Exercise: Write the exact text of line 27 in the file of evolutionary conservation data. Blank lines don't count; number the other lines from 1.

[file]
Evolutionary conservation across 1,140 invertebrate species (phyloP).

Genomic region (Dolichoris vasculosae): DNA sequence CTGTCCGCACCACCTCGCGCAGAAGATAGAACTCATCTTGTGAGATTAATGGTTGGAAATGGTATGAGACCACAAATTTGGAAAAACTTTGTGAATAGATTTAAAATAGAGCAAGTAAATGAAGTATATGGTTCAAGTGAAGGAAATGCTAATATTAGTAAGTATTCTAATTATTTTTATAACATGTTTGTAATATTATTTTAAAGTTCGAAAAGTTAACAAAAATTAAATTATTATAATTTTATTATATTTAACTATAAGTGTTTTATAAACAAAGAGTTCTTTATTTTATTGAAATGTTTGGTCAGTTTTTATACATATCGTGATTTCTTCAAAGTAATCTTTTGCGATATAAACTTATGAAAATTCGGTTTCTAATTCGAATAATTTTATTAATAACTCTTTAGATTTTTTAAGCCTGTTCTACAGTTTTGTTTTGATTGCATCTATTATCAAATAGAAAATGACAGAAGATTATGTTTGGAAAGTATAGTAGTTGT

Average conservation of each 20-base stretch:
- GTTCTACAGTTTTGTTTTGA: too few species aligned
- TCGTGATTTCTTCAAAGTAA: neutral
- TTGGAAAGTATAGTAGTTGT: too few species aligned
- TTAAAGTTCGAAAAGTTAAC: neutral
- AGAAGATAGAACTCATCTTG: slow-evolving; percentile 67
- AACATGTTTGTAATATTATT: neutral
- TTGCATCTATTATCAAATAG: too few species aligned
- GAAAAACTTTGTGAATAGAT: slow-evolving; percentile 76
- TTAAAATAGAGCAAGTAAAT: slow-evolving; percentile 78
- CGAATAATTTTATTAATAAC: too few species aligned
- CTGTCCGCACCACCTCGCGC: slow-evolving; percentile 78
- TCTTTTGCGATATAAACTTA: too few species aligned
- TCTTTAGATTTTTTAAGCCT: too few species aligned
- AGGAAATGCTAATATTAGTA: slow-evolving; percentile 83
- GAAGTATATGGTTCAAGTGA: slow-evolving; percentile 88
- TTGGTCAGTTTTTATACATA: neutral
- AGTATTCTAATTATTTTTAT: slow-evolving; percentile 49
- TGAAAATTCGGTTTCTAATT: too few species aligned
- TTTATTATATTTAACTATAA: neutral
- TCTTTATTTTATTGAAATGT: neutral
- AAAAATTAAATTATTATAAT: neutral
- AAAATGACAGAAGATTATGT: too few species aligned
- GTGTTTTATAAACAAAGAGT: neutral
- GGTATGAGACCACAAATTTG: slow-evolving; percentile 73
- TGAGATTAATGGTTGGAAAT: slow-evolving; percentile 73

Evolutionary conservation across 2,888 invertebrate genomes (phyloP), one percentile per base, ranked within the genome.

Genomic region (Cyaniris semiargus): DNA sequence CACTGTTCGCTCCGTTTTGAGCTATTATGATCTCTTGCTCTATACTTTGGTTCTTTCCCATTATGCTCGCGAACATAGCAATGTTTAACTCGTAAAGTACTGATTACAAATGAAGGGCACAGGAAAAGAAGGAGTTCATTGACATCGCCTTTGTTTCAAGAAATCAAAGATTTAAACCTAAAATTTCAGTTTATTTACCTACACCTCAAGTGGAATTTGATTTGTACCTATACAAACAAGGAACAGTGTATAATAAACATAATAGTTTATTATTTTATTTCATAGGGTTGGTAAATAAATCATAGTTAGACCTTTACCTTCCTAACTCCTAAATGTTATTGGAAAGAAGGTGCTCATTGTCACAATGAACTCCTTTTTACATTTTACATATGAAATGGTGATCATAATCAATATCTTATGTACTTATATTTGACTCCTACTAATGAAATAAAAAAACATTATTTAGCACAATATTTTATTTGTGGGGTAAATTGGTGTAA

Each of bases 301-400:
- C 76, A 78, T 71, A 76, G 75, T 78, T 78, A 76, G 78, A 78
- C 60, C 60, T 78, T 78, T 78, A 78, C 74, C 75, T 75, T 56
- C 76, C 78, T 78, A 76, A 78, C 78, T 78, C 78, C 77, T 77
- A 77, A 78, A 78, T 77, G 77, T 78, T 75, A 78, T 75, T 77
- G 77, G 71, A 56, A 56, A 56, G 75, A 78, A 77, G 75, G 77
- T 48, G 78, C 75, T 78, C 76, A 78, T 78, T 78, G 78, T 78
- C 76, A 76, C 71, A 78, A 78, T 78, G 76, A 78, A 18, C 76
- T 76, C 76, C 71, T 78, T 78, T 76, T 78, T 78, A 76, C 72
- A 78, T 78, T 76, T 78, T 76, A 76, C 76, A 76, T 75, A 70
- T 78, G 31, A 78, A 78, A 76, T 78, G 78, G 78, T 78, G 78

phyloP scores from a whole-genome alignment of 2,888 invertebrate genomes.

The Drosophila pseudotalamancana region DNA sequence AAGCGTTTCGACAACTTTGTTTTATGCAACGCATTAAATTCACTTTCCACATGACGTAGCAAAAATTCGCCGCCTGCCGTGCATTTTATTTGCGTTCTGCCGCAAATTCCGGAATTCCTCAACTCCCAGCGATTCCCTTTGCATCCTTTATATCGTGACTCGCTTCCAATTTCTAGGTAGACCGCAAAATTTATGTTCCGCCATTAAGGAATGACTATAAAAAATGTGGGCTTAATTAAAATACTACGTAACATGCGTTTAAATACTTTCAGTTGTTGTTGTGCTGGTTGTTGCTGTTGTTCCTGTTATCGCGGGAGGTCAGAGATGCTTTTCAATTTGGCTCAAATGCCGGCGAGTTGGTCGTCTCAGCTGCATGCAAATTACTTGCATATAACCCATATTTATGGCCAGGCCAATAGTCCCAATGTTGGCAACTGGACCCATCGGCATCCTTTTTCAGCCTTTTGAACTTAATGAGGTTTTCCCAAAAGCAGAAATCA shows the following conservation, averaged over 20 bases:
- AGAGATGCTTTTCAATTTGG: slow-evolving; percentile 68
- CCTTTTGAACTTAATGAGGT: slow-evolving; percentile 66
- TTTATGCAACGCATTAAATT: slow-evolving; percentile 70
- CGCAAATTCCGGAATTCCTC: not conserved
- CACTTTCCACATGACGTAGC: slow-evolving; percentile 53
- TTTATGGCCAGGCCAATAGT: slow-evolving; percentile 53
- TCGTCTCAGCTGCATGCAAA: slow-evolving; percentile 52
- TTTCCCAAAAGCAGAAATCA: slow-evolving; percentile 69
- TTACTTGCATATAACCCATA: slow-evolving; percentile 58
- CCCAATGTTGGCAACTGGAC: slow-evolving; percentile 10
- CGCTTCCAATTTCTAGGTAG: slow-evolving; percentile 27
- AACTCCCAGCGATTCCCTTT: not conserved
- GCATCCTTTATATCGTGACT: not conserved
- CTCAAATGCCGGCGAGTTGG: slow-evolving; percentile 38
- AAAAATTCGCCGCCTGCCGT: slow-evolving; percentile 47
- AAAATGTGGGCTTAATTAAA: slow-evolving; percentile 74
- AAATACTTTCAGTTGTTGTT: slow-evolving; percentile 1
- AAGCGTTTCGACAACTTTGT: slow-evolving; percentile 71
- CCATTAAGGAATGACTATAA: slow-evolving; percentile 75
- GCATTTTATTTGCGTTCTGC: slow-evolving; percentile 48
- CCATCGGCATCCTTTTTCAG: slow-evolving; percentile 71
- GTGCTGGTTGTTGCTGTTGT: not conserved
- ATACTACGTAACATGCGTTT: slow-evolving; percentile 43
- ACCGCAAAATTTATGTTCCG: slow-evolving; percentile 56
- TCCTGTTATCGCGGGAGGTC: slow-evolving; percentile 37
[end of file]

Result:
- GGTATGAGACCACAAATTTG: slow-evolving; percentile 73